Eskaton Village and Gold Country Retirement Center residents in Placerville enjoyed their own, personal Corvette Drive-By Caravan Saturday when 23 members of Cameron Park Corvette Club revved up and rolled into the facilities’ lots.

The parade of sleek Corvettes organized in Cameron Park, made its way to Gold Country Retirement Center, then down Main Street in Placerville and on to Eskaton Village.

“I just love Corvettes,” said Eskaton Village resident Bob Addison. “It was fabulous to have the cars come by today. It helped lift my spirits a lot and get outside during this health crisis. We have been cooped up a long time.”

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Adventist, Eskaton team with new entrant in Sacramento to launch PACE elder care program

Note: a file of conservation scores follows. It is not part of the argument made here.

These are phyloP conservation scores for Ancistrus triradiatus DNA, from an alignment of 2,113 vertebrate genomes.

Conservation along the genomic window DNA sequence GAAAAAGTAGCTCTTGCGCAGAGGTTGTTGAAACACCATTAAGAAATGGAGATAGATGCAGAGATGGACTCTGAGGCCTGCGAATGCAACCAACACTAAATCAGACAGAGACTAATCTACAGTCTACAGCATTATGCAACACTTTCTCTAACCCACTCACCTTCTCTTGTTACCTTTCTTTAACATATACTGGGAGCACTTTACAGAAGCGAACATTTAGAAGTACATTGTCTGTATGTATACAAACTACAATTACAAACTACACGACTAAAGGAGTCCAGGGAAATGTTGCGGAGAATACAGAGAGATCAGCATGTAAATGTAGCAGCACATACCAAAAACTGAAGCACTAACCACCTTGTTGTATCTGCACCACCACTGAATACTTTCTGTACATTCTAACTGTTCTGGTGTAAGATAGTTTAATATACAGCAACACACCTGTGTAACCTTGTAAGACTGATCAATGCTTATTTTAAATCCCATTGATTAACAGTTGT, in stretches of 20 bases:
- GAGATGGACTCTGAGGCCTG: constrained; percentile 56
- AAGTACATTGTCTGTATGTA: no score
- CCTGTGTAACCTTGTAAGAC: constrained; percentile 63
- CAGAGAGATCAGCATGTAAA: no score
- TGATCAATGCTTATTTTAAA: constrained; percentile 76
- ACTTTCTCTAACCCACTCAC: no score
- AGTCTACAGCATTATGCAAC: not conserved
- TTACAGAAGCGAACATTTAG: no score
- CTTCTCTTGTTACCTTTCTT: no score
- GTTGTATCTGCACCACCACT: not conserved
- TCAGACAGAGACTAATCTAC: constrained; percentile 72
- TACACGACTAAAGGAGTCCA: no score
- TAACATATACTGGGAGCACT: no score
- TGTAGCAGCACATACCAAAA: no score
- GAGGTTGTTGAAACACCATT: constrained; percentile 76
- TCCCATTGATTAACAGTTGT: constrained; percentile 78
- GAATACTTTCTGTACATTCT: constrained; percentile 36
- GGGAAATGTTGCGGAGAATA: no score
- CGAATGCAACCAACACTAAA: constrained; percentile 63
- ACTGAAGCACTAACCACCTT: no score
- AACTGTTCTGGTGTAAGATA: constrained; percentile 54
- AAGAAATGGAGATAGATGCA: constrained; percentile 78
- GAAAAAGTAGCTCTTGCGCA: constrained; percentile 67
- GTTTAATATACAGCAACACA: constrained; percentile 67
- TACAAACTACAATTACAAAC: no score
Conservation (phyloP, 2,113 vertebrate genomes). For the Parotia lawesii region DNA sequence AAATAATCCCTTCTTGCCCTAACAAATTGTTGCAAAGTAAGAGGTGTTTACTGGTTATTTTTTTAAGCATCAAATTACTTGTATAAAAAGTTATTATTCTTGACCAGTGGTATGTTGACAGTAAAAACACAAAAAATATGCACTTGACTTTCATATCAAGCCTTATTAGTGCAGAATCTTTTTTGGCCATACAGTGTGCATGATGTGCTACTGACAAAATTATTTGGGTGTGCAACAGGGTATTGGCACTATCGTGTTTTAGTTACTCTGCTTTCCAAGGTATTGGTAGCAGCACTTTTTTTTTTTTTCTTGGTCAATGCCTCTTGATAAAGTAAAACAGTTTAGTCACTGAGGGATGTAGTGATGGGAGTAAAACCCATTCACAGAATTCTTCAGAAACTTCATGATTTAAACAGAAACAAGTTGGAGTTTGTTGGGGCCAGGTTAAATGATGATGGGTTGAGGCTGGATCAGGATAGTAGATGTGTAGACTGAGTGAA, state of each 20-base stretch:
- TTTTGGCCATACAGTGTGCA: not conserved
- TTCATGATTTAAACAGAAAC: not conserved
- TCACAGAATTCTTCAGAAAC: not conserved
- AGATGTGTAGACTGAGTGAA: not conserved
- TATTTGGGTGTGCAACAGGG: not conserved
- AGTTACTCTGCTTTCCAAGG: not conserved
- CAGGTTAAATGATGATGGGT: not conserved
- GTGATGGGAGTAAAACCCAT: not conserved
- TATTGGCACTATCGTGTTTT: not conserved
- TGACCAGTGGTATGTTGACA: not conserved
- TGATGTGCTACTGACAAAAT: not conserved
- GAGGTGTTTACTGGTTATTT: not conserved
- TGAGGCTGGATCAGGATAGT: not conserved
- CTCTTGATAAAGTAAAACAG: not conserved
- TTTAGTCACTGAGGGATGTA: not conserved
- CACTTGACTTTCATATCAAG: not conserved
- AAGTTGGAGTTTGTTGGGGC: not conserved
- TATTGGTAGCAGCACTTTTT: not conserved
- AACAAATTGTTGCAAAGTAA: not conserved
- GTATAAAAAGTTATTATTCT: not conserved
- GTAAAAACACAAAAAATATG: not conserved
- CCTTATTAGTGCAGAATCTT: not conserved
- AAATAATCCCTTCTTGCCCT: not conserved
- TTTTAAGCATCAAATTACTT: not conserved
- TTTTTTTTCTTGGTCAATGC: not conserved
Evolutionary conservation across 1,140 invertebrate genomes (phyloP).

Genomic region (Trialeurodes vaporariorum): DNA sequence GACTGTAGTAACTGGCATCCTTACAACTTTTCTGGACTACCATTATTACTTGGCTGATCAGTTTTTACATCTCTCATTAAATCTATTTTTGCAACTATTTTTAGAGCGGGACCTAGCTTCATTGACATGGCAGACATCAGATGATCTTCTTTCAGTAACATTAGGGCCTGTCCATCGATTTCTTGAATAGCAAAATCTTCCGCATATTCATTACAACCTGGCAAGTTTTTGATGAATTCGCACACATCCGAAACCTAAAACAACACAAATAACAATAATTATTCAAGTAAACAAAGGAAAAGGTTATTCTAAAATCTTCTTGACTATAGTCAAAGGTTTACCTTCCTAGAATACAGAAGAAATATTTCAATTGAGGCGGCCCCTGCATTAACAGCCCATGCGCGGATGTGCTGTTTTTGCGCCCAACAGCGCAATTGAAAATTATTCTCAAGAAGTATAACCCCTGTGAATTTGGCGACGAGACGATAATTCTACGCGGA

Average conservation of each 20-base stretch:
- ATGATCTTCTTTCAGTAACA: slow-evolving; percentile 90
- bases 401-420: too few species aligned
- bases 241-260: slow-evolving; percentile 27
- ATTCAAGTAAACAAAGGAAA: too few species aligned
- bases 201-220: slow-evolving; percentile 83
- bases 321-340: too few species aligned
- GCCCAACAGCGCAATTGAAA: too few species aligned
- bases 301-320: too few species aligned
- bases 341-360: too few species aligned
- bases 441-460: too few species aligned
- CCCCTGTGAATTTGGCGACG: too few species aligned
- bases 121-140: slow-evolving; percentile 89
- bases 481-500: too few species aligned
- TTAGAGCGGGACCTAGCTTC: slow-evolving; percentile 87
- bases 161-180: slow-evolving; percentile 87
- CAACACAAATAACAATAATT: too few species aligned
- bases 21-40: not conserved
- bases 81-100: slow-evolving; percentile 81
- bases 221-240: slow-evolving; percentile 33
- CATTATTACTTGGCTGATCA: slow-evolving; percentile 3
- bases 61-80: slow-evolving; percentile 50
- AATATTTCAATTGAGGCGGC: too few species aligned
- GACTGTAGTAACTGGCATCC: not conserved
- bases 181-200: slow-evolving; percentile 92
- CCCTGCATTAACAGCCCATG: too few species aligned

July 8, 2020

The Sacramento Bee logoAdventist Health and Eskaton are teaming up with a Denver-based senior care provider to open a new adult day center that will be a one-stop shop connecting the aged and infirm to dentistry, medical specialists and a range of other services.

InnovAge, the Colorado care provider, has been expanding across the country, and Sacramento is the second city in California where the company is serving seniors. It also has a senior center in San Bernardino.

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K4Connect Teams Up with Amazon to Connect Thousands of Older Adults in Isolation Through Free Voice Experiences

May 27, 2020